Cults, climate change, dystopia, and also poetry and community, all this coming week

Cults, climate change, dystopia, and also poetry and community, all this coming week

This week’s biggest and best book events celebrate poetry, pay homage to Los Angeles’ literary scene, and feature novelists who’ve crafted great stories about cults, climate change and class dystopia.

Homies are forever

Romantic love is one of poetry’s most reliable wellsprings but what about friendship, that other love so often left unsung? Poet Danez Smith celebrates one of life’s great succors in their new collection, “Homie.” Prompted by the loss of one of Smith’s closest friends, it is an anthem to the healing power of friendship and the revolutionary, often joyful state of being black and queer in America. At this Palentine’s Party, Smith will read and be in conversation with fellow poet Fatimah Asghar. The after-soiree will include a DJ set and drinks.

7:30-9:30 p.m. Friday. California African American Museum, 600 State Drive. Free.

Poet of the lands

In his latest book, “From Our Land to Our Land: Essays, Journeys and Imaginings From a Native Xicanx Writer,” Luis J. Rodriguez writes about a range of ideas and experiences, including being Los Angeles’ poet laureate, his indigenous identity and the immigration debate. The former teenage gang member, who chronicled his violent past in his breakthrough 1993 memoir, “Always Running,” embraced his stint as poet laureate from 2013-15 with hundreds of readings, helping compile a huge anthology of L.A.-area poets, and more. As he wrote in an excerpt published by the Los Angeles Times, he wanted to “make poetry a radical and healing act for everyone, so the city could honor all voices, including those plagued by traumas and lifted by triumphs.” Rodriguez will be in conversation with Times reporter Daniel Hernandez.

4 p.m. Saturday. The L.A. Times Book Club at the Colony Theatre, 555 N. 3rd St., Burbank. $10-$15.

R.O. Kwon’s debut novel, “The Incendiaries,” tracks Jejah, a group that transforms from a ragtag band of Christian seekers into a cult capable of highly coordinated violence. John Leal is the leader, a former prisoner of North Korean agents on the Chinese side of the border who was arrested for helping to smuggle out refugees. Or that’s the story he tells, anyway — one of many shifting and unreliable narratives in this novel that Ilana Masad praised in The Times for “beautiful writing and nuanced storytelling.” Kwon, the 2020 Mary Routt Chair of Writing at Scripps, will be in conversation with Fresh Air’s literary critic Maureen Corrigan.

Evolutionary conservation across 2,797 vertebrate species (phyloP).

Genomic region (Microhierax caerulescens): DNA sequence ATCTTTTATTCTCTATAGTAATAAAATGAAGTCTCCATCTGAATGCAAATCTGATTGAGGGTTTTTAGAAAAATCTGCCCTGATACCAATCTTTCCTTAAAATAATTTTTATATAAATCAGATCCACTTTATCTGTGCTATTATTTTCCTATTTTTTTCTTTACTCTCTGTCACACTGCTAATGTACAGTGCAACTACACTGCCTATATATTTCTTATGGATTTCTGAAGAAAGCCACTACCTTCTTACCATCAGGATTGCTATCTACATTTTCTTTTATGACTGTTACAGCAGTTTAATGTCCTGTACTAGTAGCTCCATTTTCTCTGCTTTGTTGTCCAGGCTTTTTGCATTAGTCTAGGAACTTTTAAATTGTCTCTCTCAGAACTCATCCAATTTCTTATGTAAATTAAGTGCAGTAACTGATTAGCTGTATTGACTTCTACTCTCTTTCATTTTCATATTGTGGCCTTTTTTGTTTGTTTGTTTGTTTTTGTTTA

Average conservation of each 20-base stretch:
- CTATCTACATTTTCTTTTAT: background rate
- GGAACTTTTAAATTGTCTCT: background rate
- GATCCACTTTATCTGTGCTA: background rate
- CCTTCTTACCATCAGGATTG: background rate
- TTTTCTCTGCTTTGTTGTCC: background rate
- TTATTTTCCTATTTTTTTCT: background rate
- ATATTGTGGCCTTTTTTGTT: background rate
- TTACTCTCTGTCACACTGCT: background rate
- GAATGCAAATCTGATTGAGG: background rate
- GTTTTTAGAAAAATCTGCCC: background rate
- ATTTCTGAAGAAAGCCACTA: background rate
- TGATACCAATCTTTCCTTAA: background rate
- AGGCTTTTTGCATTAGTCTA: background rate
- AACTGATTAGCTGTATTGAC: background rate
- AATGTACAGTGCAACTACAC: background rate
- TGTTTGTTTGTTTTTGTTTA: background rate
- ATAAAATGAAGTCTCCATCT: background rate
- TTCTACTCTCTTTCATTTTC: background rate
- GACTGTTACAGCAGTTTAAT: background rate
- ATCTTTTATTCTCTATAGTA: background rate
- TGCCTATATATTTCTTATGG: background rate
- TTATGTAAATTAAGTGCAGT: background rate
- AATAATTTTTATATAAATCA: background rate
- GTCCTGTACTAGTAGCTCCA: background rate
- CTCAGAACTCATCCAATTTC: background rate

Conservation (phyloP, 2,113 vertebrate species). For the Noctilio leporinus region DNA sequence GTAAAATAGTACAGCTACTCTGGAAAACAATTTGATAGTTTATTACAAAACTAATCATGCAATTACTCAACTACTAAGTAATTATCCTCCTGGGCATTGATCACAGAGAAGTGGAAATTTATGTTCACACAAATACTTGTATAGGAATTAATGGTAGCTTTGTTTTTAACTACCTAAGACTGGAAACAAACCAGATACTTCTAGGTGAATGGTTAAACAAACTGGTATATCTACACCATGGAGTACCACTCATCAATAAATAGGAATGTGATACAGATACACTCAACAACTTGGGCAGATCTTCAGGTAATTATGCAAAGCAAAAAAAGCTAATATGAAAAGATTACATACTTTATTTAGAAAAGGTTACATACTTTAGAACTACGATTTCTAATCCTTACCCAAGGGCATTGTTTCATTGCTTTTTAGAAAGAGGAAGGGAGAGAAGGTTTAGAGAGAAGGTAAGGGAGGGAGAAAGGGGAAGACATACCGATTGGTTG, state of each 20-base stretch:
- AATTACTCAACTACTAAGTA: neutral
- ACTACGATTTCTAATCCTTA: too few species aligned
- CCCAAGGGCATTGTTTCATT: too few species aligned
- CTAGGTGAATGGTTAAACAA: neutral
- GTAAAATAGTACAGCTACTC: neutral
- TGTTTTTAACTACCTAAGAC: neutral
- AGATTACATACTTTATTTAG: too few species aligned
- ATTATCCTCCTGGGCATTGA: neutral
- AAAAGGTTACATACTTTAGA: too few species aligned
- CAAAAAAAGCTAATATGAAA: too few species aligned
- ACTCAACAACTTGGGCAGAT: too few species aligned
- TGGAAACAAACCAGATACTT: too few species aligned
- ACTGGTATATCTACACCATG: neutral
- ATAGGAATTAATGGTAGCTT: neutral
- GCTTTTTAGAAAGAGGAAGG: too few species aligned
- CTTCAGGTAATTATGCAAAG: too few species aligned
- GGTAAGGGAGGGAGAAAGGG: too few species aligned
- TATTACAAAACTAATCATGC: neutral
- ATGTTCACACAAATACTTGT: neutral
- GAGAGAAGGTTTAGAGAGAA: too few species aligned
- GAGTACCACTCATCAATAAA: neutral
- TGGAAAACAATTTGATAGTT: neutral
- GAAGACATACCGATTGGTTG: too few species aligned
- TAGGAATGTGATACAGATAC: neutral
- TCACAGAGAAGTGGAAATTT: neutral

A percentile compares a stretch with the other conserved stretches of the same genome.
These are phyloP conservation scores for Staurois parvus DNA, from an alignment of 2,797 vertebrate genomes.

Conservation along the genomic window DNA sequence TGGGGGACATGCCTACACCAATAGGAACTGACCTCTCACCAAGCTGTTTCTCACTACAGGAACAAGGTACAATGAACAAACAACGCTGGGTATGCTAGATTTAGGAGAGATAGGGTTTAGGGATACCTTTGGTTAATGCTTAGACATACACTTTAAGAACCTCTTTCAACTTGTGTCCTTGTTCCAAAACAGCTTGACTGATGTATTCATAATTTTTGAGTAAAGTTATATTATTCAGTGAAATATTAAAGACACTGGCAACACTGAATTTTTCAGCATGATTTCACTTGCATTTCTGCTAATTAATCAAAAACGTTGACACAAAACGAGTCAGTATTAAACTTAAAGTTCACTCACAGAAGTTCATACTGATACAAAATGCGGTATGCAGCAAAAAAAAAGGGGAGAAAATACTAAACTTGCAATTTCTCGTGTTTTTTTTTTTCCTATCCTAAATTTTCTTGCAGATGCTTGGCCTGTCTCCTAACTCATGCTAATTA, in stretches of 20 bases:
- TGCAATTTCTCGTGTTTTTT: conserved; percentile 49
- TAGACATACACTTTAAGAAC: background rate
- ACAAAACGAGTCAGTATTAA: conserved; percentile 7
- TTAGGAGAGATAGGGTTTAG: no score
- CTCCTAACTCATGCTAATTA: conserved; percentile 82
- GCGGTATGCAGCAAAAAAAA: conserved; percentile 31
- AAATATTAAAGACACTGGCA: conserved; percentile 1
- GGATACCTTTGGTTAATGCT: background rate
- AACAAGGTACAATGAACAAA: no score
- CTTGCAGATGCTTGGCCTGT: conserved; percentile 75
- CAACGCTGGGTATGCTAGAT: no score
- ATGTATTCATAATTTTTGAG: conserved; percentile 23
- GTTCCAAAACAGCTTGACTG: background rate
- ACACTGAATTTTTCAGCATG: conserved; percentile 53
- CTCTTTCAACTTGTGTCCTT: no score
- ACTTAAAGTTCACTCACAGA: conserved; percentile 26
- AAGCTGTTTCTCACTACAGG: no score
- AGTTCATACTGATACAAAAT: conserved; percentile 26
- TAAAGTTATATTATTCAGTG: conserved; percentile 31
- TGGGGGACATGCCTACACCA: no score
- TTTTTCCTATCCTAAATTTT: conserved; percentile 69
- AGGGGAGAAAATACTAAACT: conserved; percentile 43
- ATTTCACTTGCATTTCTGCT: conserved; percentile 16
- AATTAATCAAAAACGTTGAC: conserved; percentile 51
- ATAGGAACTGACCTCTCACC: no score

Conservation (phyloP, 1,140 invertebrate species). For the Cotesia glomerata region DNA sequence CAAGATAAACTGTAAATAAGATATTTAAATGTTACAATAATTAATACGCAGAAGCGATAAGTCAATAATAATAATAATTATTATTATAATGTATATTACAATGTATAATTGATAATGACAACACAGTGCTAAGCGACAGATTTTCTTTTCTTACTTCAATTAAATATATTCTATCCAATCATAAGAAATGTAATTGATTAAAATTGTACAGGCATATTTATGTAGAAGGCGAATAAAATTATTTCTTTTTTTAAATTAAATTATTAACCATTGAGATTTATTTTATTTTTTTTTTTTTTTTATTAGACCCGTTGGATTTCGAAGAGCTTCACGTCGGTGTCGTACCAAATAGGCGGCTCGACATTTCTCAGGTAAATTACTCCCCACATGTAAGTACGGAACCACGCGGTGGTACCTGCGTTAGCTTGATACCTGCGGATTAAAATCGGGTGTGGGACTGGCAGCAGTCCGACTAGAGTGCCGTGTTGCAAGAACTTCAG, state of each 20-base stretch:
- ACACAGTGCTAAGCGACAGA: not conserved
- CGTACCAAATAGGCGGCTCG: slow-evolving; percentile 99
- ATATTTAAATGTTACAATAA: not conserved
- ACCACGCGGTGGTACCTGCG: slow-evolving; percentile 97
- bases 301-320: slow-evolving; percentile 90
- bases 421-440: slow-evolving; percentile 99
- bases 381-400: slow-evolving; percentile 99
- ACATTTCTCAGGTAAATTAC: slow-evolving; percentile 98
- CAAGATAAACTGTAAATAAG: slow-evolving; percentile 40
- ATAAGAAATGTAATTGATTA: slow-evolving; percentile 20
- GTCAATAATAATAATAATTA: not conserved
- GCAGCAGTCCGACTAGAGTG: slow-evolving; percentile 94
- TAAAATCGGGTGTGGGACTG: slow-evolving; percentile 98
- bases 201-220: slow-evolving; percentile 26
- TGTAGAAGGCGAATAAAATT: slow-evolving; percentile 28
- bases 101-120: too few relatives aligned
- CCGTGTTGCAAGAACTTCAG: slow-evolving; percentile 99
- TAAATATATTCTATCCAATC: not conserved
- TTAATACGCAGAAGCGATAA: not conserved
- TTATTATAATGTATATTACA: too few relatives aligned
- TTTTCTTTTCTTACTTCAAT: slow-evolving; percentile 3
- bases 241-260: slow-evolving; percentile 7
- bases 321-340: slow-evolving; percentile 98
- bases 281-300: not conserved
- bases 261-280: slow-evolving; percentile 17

3:30-4:30 p.m. Saturday. Balch Auditorium, Scripps College, 1030 N. Columbia Ave., Claremont. Free.

The weather outside is frightful

“The Department of Speculation,” Jenny Offill’s 2014 breakout novel, captured marriage and adultery by weaving together seemingly small moments of domesticity. “Weather,” Offill’s “remarkable and resonant” new novel, as Bethanne Patrick wrote in The Times, takes the same tack with more deliberation. Lizzie, a middle-aged librarian and mother, frets over the 2016 election, climate change and so many other seemingly unsolvable problems, resulting in “a disorienting but precise dissection of the way we live now and the way we’ve always lived.” Offill will be in conversation with Nate DiMeo, creator of the podcast “The Memory Palace.”

7:30 p.m. Wednesday. Skylight Books, 1818 N. Vermont Ave. Free.

Writing as resistance

In a turn away from her earlier realistic novels, Gish Jen tackles dystopia with her fifth work, “The Resisters,” set in a future world. “AutoAmerica” is half underwater and populated by two groups of people: the “Netted” of the higher ground and the “Surplus,” who live on swampland. Grant, Eleanor and their daughter Gwen try to live off the grid, until their life is thrown into question when Gwen, a talented athlete, is offered a chance to attend “Net U” for free. Jen recently told The Times that “if you try to write about our present moment, you might get caught in outrage.” But the future is freeing: “Ironically, I’m better able to describe the human experience.” Jen will be in dialogue with Viet Thanh Nguyen, author of the Pulitzer Prize-winning novel “The Sympathizer.”

7:30 p.m. Wednesday. ALOUD at Central Library, Mark Taper Auditorium, 630 W. 5th St. Free.

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